There’s a Canadian crime novelist that I really enjoy reading: Micheal J. McCann. I’ve read and reviewed a couple of his crime novels over the past few years. The first book I read was The Rainy Day Killer. When reading crime fiction, I gravitate toward cosy mysteries. The Rainy Day Killer was much darker than I’m used to but I enjoyed the story. So, I was happy to read his novel, Sorrow Lake, the first book in the March and Walker series, when it was offered to me. I steeled myself, expecting it to be as graphic as the earlier book but, it wasn’t. I found myself immersed in an interesting police procedural that didn’t contain too much gore. So when I was asked to review Burn County, the next book in the March and Walker series, I eagerly did so.
Here’s the publisher’s summary of the book: “The latest in a series of barn fires in Leeds County turns ugly when a body is discovered inside the burned-out husk of an old hay barn near the village of Elgin.
When the victim turns out to be Independent Senator Darius Lane, a renowned artist and social activist recently appointed to the upper chamber by the prime minister, Detective Inspector Ellie March of the Ontario Provincial Police finds herself coping with an RCMP national security team which must first assess whether the senator’s involvement in sensitive government business led to his brutal murder by forces hostile to Canada.
While Detective Constable Kevin Walker works the case files of the previous barn fires looking for a serial arsonist within Leeds County who may have killed for the first time, Ellie discovers that the intervention of RCMP Assistant Commissioner Danny Merrick, unexpectedly polite and charming, will place her directly in the cross-hairs of a homicide investigation with national repercussions!
This is the second book in the March and Walker Crime Novel series and the sequel to Sorrow Lake, which was shortlisted for the 2015 Hammett Award for best North American crime novel.”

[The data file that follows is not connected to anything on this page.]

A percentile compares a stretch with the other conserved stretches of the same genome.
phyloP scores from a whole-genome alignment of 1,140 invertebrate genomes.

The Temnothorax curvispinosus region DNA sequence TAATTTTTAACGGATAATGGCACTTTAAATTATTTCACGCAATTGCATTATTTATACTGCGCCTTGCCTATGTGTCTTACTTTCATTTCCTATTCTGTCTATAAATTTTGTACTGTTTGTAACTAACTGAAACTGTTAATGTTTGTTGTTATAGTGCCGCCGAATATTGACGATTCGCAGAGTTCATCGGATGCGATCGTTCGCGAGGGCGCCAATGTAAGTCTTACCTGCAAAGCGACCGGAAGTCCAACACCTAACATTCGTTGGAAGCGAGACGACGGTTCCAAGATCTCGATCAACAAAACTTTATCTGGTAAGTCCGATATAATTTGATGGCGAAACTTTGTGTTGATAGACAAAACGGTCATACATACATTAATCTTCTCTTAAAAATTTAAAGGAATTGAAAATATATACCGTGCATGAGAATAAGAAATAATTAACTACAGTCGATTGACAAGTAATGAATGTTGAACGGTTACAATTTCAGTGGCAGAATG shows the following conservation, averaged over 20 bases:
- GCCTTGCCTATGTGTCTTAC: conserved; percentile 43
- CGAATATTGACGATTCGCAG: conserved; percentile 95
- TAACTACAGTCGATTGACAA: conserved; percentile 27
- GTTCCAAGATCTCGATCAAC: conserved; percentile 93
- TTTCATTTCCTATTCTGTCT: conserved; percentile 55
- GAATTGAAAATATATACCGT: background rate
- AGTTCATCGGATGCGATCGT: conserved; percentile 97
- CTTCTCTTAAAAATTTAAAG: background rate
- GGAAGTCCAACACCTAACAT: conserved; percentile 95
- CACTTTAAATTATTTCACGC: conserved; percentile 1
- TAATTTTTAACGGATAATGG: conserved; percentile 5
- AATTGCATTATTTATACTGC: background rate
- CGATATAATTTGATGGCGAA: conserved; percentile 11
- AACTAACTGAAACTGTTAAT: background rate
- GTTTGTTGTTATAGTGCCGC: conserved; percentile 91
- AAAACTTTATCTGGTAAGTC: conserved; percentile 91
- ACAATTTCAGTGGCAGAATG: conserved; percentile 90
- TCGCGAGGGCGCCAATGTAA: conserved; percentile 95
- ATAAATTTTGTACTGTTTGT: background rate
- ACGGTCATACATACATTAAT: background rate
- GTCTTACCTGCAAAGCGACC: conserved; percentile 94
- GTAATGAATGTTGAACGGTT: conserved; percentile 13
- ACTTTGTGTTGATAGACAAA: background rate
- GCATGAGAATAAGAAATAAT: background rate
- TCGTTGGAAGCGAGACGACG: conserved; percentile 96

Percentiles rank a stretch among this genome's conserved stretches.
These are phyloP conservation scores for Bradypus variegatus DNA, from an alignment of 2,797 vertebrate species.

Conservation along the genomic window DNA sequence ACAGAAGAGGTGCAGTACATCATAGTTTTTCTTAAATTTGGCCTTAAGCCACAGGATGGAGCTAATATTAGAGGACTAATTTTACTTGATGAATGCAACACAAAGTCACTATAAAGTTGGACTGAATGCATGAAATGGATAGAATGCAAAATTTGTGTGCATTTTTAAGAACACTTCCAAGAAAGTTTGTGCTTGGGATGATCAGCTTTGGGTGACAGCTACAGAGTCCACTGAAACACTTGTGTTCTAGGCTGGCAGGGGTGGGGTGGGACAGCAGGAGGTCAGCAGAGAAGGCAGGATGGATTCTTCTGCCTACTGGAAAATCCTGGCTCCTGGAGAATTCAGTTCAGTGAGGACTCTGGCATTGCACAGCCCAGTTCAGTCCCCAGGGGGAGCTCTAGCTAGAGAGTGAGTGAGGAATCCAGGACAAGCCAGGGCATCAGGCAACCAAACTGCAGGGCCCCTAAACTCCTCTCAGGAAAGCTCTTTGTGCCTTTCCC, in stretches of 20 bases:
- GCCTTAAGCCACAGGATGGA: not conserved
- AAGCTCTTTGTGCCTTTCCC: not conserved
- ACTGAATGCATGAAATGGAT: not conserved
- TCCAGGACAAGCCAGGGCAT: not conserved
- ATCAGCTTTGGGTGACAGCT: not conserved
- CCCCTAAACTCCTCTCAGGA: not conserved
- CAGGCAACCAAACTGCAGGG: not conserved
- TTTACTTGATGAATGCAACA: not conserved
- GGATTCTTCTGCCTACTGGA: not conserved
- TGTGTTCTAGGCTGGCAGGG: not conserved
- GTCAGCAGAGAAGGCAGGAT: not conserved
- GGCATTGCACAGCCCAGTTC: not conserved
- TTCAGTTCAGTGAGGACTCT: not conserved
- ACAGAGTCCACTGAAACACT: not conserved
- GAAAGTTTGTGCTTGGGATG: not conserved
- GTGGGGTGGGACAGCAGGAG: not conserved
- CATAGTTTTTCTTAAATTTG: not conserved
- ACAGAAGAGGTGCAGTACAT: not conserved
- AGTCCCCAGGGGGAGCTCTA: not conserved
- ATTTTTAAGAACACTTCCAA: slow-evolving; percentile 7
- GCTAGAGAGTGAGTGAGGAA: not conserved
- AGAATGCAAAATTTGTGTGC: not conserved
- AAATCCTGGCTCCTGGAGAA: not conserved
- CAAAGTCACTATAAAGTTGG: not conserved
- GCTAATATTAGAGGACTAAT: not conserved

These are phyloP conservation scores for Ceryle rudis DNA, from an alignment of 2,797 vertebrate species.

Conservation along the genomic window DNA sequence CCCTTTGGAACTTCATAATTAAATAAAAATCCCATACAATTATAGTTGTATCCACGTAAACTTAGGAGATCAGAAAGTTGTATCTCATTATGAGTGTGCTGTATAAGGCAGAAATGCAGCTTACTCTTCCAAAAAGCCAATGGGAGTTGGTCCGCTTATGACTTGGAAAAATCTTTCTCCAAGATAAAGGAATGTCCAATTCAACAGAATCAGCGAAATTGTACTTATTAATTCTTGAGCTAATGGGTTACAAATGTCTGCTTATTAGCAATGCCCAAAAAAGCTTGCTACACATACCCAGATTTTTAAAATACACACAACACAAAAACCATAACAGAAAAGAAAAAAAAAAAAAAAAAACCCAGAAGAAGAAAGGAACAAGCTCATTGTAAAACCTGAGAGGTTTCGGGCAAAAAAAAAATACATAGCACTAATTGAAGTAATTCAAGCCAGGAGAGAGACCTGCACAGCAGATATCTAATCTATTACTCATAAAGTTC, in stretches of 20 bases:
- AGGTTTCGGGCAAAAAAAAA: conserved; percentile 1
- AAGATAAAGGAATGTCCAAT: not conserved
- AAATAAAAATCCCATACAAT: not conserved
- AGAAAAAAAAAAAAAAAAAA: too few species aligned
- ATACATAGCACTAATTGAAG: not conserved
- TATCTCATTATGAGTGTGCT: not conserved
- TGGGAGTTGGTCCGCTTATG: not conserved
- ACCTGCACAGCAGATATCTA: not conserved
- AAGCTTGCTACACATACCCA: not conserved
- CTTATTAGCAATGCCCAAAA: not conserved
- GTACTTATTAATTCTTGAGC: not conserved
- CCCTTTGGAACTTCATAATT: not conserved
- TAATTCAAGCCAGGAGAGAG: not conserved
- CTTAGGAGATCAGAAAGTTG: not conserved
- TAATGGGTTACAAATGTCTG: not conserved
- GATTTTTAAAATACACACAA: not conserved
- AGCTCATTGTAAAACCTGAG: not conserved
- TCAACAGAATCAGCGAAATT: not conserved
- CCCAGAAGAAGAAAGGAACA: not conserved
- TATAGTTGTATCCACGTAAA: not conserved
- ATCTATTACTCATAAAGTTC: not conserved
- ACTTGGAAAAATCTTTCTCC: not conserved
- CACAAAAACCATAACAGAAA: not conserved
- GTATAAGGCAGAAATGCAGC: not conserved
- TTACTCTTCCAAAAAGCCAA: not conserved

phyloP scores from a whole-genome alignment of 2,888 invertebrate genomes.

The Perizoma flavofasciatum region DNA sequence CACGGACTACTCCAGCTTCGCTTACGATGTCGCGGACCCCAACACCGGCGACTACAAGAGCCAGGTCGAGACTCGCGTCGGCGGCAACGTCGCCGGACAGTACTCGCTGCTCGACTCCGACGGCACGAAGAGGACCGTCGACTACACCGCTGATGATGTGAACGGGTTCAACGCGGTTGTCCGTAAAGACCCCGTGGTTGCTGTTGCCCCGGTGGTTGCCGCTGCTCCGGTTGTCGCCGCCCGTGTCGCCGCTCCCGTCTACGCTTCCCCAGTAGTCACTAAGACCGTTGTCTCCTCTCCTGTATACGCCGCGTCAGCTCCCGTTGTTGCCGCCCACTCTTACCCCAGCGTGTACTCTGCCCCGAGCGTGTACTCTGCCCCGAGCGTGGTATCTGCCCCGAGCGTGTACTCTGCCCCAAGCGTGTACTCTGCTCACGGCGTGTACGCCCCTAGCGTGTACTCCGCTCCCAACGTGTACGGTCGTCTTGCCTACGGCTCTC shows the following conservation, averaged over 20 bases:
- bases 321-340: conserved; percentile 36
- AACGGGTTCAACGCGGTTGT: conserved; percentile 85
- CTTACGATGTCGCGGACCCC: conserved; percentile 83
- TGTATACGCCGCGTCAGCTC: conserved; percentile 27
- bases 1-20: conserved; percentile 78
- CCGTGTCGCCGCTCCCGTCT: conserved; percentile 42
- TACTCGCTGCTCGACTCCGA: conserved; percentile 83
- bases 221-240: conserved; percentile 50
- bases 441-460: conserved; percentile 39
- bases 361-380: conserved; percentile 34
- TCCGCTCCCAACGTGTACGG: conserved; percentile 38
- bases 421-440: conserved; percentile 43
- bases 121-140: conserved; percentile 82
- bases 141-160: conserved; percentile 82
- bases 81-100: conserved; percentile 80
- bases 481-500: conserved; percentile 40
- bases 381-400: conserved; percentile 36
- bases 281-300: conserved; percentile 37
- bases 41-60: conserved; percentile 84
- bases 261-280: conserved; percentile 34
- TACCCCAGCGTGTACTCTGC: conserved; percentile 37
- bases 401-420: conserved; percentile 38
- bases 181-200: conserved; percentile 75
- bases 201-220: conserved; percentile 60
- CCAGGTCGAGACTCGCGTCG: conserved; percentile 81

Burn County is the second book in McCann’s March and Walker detective series and, as I’ve mentioned, it has a different tone from his Donaghue and Stainer crime series. I have to admit that it fits better with my comfort zone – an intriguing plot that picks up pace a bit as it nears the climax but not too much graphic violence. There’s nothing in it that would make me squirm and screw my eyes shut but the author didn’t lose sight of the fact that the story centered around a murder and the details of the crime aren’t glossed over.
The story revolves around the hunt for an arsonist who has set a series of fires and for the killer of a famous artist, and the law enforcement officers involved in the cases, particularly Detective Inspector Ellie Walker, an experienced detective managing the murder case, and Detective Constable Kevin Walker, who is a junior member of homicide squad. I thought there was too much explanation of the police investigation procedures and also too much focus on the jockeying for jurisdiction within the law enforcement hierarchy in Ontario as the story opened but, once those details had been explained, the story moved along at a good, steady pace and I became engrossed in trying to put together the clues to solve the cases. I enjoyed the subplot revolving around the jealousies and power struggles within the provincial police department, as officers vied for prominent roles within the investigation, and also competed to be considered for promotion.